Copywriting in a time of crisis Thursday April 2, 2020

Unprecedented, extraordinary, crisis… this is a time when hyperbole doesn’t seem excessive. There’s no doubt that everyday life is very far away from business-as-usual. The road map is gone. The rules haven’t been broken: they’ve been thrown away. No-one quite knows what’s going to happen next. So, how does copywriting fit into all of this?

While extraordinary times call for an extraordinary approach, there’s also something important about staying consistent in the face of enforced change. Amid the huge health and economic shifts affecting everyone around the world, copywriting and business content have an important role to play right now. Because people – from employees to customers – need to be kept informed quickly and effectively.

Lockdown is in full force and your message could prove to be a lifeline. With most businesses now at one or two removes from their customers, employees and stakeholders, this is a time when carefully constructed content can make a vital difference.

I’ve seen lots of messages about the coronavirus and its impact on business operations, but many of them seem generic, impersonal and surprisingly vague. So, how do you keep your copywriting approach sensitive and effective in a time of crisis?

Be specific

The more specific you can be, the more people will understand the steps you’re taking to protect them. Make your message short and precise. Tell your readers what you’re doing right now to keep your employees and customers safe. Conversely, if you make promises or assurances, be sure to follow them through and prepare to update people if things change.

Make it personal

An initial statement about your response as an organisation to Covid-19 can be beneficial, but that’s not enough. Different groups and audiences have contrasting concerns and needs. How can you personalise your content – email, social media, blog posts – to really address the worries of specific audiences right now? This extends to making sure you don’t go into robot marketing mode. Like the story I heard yesterday about a much-needed order of essential groceries being placed with a local food business. Great, but while the person who made the order heard no news about the time or date of their delivery, they did start to receive regular email marketing updates from the company, with helpful suggestions about what to cook and eat… Not what they needed with quickly emptying food cupboards at home! That type of thoughtless auto-marketing really stands out in the current climate. Especially as the company itself did a great job and the food was delivered efficiently and early this morning.

Consider your tone of voice

If ever there was a time to carefully consider the tone of voice you’re using, this is it. Humour can be powerful but it’s far less appropriate at the moment. Are you confident that your message and tone of voice are aligned with where people are at emotionally and practically? On the other side of the coin, while hyperbole seems a natural tone for this period, this won’t do your content or your audience any favours. The best approach for now? Keep your tone factual and reassuring.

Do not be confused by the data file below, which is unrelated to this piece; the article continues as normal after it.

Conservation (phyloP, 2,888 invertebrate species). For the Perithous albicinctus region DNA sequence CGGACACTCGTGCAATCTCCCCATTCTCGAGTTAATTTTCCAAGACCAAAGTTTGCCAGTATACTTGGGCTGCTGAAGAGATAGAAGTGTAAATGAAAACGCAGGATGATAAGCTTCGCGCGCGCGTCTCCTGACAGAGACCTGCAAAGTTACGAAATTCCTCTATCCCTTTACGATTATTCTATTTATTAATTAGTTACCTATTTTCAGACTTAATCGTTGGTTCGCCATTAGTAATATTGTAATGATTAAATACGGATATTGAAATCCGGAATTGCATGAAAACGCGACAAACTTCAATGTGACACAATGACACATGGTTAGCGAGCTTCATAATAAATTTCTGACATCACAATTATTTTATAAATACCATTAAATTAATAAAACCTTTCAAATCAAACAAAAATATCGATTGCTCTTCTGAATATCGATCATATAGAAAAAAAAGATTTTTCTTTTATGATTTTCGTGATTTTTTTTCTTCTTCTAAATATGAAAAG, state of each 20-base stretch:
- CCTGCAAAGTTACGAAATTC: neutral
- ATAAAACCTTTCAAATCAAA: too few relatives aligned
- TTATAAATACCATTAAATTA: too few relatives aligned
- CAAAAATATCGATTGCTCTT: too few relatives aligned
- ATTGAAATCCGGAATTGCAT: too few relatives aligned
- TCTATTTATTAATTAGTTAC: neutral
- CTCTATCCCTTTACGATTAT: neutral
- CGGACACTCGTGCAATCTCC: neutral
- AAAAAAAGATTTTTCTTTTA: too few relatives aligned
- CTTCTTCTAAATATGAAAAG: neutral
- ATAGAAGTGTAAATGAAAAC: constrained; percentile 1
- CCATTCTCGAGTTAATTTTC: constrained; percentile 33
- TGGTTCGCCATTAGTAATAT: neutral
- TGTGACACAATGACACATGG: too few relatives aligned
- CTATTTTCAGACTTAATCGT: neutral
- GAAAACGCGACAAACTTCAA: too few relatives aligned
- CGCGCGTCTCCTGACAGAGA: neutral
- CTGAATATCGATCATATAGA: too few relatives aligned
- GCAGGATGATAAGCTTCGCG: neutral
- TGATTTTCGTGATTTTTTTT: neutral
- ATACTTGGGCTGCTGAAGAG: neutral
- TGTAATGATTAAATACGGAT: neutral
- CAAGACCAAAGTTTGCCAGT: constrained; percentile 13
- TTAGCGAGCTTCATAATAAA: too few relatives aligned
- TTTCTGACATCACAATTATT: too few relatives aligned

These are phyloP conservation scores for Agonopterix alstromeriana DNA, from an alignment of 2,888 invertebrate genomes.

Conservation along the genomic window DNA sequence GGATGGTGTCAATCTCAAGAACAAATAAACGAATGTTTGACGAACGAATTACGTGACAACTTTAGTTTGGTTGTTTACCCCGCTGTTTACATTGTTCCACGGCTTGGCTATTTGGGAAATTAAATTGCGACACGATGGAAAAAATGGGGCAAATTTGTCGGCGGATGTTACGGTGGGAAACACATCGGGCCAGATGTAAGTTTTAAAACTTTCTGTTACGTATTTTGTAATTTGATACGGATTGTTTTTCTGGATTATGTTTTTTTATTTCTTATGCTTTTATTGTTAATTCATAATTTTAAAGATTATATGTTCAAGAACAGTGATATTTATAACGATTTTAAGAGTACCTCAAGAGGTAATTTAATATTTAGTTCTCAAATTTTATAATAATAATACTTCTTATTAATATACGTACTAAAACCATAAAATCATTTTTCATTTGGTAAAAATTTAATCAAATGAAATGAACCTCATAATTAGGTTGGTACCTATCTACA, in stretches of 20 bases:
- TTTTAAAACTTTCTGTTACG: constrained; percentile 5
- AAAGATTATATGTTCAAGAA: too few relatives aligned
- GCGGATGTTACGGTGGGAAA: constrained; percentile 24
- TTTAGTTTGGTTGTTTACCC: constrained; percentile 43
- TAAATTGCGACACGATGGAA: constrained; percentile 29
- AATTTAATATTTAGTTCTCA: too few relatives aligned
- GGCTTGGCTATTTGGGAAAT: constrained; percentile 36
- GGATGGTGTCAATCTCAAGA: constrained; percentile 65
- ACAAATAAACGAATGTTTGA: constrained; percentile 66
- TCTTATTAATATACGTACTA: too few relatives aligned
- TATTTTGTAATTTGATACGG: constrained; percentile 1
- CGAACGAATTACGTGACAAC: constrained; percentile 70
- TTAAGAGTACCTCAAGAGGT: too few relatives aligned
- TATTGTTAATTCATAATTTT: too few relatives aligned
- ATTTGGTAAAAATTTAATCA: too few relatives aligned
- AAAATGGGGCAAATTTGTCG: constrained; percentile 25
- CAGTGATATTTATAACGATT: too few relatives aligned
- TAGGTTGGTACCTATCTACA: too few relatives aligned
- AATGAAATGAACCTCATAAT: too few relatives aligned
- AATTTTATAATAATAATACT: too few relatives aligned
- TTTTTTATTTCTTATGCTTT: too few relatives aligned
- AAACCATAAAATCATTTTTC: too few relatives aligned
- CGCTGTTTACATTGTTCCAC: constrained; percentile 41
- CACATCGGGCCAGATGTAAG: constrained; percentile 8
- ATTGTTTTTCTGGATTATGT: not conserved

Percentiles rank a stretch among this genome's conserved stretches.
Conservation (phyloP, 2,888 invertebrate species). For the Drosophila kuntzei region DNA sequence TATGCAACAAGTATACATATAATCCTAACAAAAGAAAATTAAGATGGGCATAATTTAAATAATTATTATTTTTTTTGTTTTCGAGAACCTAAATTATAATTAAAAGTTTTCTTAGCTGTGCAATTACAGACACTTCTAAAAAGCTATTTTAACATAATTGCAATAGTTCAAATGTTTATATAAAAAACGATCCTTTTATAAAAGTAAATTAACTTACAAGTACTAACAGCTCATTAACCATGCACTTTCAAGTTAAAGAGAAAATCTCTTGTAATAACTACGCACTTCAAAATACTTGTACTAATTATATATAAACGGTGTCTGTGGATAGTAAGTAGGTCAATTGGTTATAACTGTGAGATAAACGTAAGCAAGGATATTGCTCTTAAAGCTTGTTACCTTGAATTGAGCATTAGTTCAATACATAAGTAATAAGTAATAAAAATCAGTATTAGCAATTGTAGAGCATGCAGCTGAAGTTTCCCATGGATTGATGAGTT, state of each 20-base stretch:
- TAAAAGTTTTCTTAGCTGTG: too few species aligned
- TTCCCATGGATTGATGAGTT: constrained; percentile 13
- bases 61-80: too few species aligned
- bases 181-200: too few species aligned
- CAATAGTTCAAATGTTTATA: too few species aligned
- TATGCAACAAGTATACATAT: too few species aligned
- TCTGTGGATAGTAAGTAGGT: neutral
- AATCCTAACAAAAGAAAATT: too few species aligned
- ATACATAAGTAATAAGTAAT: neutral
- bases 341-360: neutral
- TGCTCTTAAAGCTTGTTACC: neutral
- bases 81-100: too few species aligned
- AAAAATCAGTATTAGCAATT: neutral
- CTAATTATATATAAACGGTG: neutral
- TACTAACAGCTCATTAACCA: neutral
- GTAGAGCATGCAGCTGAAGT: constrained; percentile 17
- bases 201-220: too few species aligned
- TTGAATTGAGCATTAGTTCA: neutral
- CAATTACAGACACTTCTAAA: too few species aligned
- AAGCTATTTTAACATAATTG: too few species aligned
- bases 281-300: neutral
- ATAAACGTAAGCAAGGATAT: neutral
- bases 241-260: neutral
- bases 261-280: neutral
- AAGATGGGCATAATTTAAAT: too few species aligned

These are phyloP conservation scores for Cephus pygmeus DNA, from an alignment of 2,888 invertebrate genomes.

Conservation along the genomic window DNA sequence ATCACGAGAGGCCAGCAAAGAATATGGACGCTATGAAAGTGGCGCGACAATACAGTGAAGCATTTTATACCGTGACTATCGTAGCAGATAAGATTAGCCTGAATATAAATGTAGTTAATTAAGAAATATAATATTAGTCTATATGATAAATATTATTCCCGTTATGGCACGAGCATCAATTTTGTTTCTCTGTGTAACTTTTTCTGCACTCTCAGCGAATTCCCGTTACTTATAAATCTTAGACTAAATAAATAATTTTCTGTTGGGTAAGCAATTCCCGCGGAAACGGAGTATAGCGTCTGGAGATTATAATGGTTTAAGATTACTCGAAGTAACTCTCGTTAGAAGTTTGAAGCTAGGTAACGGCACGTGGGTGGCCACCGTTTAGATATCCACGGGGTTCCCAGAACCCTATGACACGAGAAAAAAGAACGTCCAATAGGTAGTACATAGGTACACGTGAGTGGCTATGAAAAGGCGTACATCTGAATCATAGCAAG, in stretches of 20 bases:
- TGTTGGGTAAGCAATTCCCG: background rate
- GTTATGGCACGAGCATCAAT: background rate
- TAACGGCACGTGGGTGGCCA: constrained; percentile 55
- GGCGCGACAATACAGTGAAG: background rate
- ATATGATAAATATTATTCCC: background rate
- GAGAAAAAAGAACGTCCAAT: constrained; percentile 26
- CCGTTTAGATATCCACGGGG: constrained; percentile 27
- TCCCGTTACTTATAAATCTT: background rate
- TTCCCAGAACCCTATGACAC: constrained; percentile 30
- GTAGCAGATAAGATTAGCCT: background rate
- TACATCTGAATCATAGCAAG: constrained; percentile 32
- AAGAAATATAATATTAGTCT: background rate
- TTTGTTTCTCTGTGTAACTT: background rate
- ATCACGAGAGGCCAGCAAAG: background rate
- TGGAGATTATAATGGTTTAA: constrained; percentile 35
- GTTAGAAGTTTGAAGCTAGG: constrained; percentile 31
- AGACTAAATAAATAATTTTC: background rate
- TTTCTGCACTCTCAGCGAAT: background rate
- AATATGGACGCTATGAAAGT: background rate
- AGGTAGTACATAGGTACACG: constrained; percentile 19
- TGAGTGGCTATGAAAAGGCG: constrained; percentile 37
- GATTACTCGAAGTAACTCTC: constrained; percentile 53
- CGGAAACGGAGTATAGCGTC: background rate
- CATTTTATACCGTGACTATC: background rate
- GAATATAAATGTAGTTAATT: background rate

Find the balance

I couldn’t write this post without making a point about exploitation. I’ve noticed some comment on social media about certain companies misguidedly linking their products with the coronavirus in a way which smacks horribly of exploiting a global pandemic. It can be tricky to navigate the line between supporting customers and being perceived as taking advantage of a highly challenging time in everyone’s lives. The key here is to connect with your customers in an authentic way. Find the balance between helping others and helping your business.

Stay in touch

With all the potential risks of getting the messaging in your content horribly wrong as discussed above, it’s understandable that you might be tempted to stay quiet. You may even believe your customers won’t want to hear from you at such a difficult time. Ultimately, this is your call. But my advice would be to stay in touch. Approach it carefully. As with the story from earlier, don’t alienate customers by continuing your normal marketing activities as if life continues as normal, when for every person on the planet it won’t for some time to come. Whatever the status of your business – operating as normal, in furlough, taking a step back – let people know. Reassure them that you’re still working hard to provide the services they need. Keep people updated about changing opportunities and conditions.

Remember the call to action

The time for a well-placed and carefully constructed call to action? You are here. Now is when it means everything. Whatever format you use to communicate with your customers during this time, provide a clear and practical call to action. And support it with a proper plan. If you’ve provided a dedicated email address to allow customers to share their concerns, ensure the inbox for that address is checked regularly. If you specify the hours during which a phone-line is open, be sure to staff it during those hours. It’s all too easy to miss things when you’re working hard to keep your business healthy in challenging times.

Your words have power

Your content has the power to help shape the public response to this crisis. Be there for customers, offer them support and advice, be clear, be specific and, above all, do everything you can to help them stay safe.

To all those businesses working hard right now to provide the vital services and products that people need during this crisis: thank you.

Camilla Zajac, Green Light Copywriting, April 2020

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